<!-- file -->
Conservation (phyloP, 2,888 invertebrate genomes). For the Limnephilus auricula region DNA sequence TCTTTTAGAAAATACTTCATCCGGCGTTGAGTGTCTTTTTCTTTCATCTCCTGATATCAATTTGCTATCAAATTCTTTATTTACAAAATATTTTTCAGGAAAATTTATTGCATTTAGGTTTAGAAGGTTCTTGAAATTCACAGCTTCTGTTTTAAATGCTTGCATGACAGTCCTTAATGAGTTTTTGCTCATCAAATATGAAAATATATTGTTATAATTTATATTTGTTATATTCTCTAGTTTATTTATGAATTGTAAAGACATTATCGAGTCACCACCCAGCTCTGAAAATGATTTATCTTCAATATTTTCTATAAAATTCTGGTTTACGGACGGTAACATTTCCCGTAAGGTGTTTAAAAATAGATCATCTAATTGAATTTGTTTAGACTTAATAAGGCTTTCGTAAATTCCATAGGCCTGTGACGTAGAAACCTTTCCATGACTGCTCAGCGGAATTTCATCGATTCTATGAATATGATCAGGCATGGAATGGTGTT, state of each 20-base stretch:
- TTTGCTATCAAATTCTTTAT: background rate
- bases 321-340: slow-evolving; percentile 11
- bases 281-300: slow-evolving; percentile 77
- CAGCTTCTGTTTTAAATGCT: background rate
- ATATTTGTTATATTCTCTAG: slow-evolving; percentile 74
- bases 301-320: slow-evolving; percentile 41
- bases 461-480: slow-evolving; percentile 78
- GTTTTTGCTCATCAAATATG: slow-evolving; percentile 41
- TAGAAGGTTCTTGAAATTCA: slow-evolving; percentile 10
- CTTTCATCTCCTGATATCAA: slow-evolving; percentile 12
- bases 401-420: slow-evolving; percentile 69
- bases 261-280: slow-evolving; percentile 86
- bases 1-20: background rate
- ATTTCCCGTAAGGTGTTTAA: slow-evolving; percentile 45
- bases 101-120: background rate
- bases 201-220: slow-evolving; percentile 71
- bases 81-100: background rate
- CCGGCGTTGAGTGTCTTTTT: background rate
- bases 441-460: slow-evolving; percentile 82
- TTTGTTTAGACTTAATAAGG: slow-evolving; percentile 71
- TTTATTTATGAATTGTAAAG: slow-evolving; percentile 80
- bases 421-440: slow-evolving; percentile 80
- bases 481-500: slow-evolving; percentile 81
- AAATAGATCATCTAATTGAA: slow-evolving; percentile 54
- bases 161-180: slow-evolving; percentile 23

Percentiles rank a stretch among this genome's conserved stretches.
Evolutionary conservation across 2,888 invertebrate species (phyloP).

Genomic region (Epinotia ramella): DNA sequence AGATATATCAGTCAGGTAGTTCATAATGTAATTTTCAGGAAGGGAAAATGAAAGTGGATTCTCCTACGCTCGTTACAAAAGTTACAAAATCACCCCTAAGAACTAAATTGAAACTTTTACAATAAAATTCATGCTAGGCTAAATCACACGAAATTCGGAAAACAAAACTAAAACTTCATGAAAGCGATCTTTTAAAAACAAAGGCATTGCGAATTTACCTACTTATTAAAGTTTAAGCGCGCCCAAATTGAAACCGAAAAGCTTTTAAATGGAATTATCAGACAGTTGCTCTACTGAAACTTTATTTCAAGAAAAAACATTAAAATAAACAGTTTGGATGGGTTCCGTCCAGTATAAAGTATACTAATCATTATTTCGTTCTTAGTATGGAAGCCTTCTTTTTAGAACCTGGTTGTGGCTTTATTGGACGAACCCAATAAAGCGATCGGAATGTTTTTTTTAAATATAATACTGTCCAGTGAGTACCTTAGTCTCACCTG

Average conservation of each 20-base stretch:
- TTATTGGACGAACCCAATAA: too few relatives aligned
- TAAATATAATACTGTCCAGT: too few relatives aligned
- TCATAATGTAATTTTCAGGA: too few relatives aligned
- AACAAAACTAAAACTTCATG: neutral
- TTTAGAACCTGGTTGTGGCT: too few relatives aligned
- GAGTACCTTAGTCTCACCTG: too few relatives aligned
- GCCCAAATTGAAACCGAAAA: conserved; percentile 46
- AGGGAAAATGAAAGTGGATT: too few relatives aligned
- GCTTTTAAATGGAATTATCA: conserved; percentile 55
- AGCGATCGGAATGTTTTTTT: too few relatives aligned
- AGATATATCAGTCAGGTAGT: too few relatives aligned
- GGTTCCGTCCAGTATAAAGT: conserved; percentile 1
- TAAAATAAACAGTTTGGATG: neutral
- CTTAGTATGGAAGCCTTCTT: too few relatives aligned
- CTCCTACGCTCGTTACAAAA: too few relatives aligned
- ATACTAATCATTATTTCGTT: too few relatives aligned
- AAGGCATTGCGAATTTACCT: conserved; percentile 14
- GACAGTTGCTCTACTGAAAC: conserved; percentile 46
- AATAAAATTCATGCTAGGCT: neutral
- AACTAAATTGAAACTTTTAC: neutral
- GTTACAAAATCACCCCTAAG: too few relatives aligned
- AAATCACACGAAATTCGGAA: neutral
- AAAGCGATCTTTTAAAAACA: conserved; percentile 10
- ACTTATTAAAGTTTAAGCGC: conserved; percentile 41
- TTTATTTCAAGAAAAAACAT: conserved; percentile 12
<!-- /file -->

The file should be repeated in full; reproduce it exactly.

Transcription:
Conservation (phyloP, 2,888 invertebrate genomes). For the Limnephilus auricula region DNA sequence TCTTTTAGAAAATACTTCATCCGGCGTTGAGTGTCTTTTTCTTTCATCTCCTGATATCAATTTGCTATCAAATTCTTTATTTACAAAATATTTTTCAGGAAAATTTATTGCATTTAGGTTTAGAAGGTTCTTGAAATTCACAGCTTCTGTTTTAAATGCTTGCATGACAGTCCTTAATGAGTTTTTGCTCATCAAATATGAAAATATATTGTTATAATTTATATTTGTTATATTCTCTAGTTTATTTATGAATTGTAAAGACATTATCGAGTCACCACCCAGCTCTGAAAATGATTTATCTTCAATATTTTCTATAAAATTCTGGTTTACGGACGGTAACATTTCCCGTAAGGTGTTTAAAAATAGATCATCTAATTGAATTTGTTTAGACTTAATAAGGCTTTCGTAAATTCCATAGGCCTGTGACGTAGAAACCTTTCCATGACTGCTCAGCGGAATTTCATCGATTCTATGAATATGATCAGGCATGGAATGGTGTT, state of each 20-base stretch:
- TTTGCTATCAAATTCTTTAT: background rate
- bases 321-340: slow-evolving; percentile 11
- bases 281-300: slow-evolving; percentile 77
- CAGCTTCTGTTTTAAATGCT: background rate
- ATATTTGTTATATTCTCTAG: slow-evolving; percentile 74
- bases 301-320: slow-evolving; percentile 41
- bases 461-480: slow-evolving; percentile 78
- GTTTTTGCTCATCAAATATG: slow-evolving; percentile 41
- TAGAAGGTTCTTGAAATTCA: slow-evolving; percentile 10
- CTTTCATCTCCTGATATCAA: slow-evolving; percentile 12
- bases 401-420: slow-evolving; percentile 69
- bases 261-280: slow-evolving; percentile 86
- bases 1-20: background rate
- ATTTCCCGTAAGGTGTTTAA: slow-evolving; percentile 45
- bases 101-120: background rate
- bases 201-220: slow-evolving; percentile 71
- bases 81-100: background rate
- CCGGCGTTGAGTGTCTTTTT: background rate
- bases 441-460: slow-evolving; percentile 82
- TTTGTTTAGACTTAATAAGG: slow-evolving; percentile 71
- TTTATTTATGAATTGTAAAG: slow-evolving; percentile 80
- bases 421-440: slow-evolving; percentile 80
- bases 481-500: slow-evolving; percentile 81
- AAATAGATCATCTAATTGAA: slow-evolving; percentile 54
- bases 161-180: slow-evolving; percentile 23

Percentiles rank a stretch among this genome's conserved stretches.
Evolutionary conservation across 2,888 invertebrate species (phyloP).

Genomic region (Epinotia ramella): DNA sequence AGATATATCAGTCAGGTAGTTCATAATGTAATTTTCAGGAAGGGAAAATGAAAGTGGATTCTCCTACGCTCGTTACAAAAGTTACAAAATCACCCCTAAGAACTAAATTGAAACTTTTACAATAAAATTCATGCTAGGCTAAATCACACGAAATTCGGAAAACAAAACTAAAACTTCATGAAAGCGATCTTTTAAAAACAAAGGCATTGCGAATTTACCTACTTATTAAAGTTTAAGCGCGCCCAAATTGAAACCGAAAAGCTTTTAAATGGAATTATCAGACAGTTGCTCTACTGAAACTTTATTTCAAGAAAAAACATTAAAATAAACAGTTTGGATGGGTTCCGTCCAGTATAAAGTATACTAATCATTATTTCGTTCTTAGTATGGAAGCCTTCTTTTTAGAACCTGGTTGTGGCTTTATTGGACGAACCCAATAAAGCGATCGGAATGTTTTTTTTAAATATAATACTGTCCAGTGAGTACCTTAGTCTCACCTG

Average conservation of each 20-base stretch:
- TTATTGGACGAACCCAATAA: too few relatives aligned
- TAAATATAATACTGTCCAGT: too few relatives aligned
- TCATAATGTAATTTTCAGGA: too few relatives aligned
- AACAAAACTAAAACTTCATG: neutral
- TTTAGAACCTGGTTGTGGCT: too few relatives aligned
- GAGTACCTTAGTCTCACCTG: too few relatives aligned
- GCCCAAATTGAAACCGAAAA: conserved; percentile 46
- AGGGAAAATGAAAGTGGATT: too few relatives aligned
- GCTTTTAAATGGAATTATCA: conserved; percentile 55
- AGCGATCGGAATGTTTTTTT: too few relatives aligned
- AGATATATCAGTCAGGTAGT: too few relatives aligned
- GGTTCCGTCCAGTATAAAGT: conserved; percentile 1
- TAAAATAAACAGTTTGGATG: neutral
- CTTAGTATGGAAGCCTTCTT: too few relatives aligned
- CTCCTACGCTCGTTACAAAA: too few relatives aligned
- ATACTAATCATTATTTCGTT: too few relatives aligned
- AAGGCATTGCGAATTTACCT: conserved; percentile 14
- GACAGTTGCTCTACTGAAAC: conserved; percentile 46
- AATAAAATTCATGCTAGGCT: neutral
- AACTAAATTGAAACTTTTAC: neutral
- GTTACAAAATCACCCCTAAG: too few relatives aligned
- AAATCACACGAAATTCGGAA: neutral
- AAAGCGATCTTTTAAAAACA: conserved; percentile 10
- ACTTATTAAAGTTTAAGCGC: conserved; percentile 41
- TTTATTTCAAGAAAAAACAT: conserved; percentile 12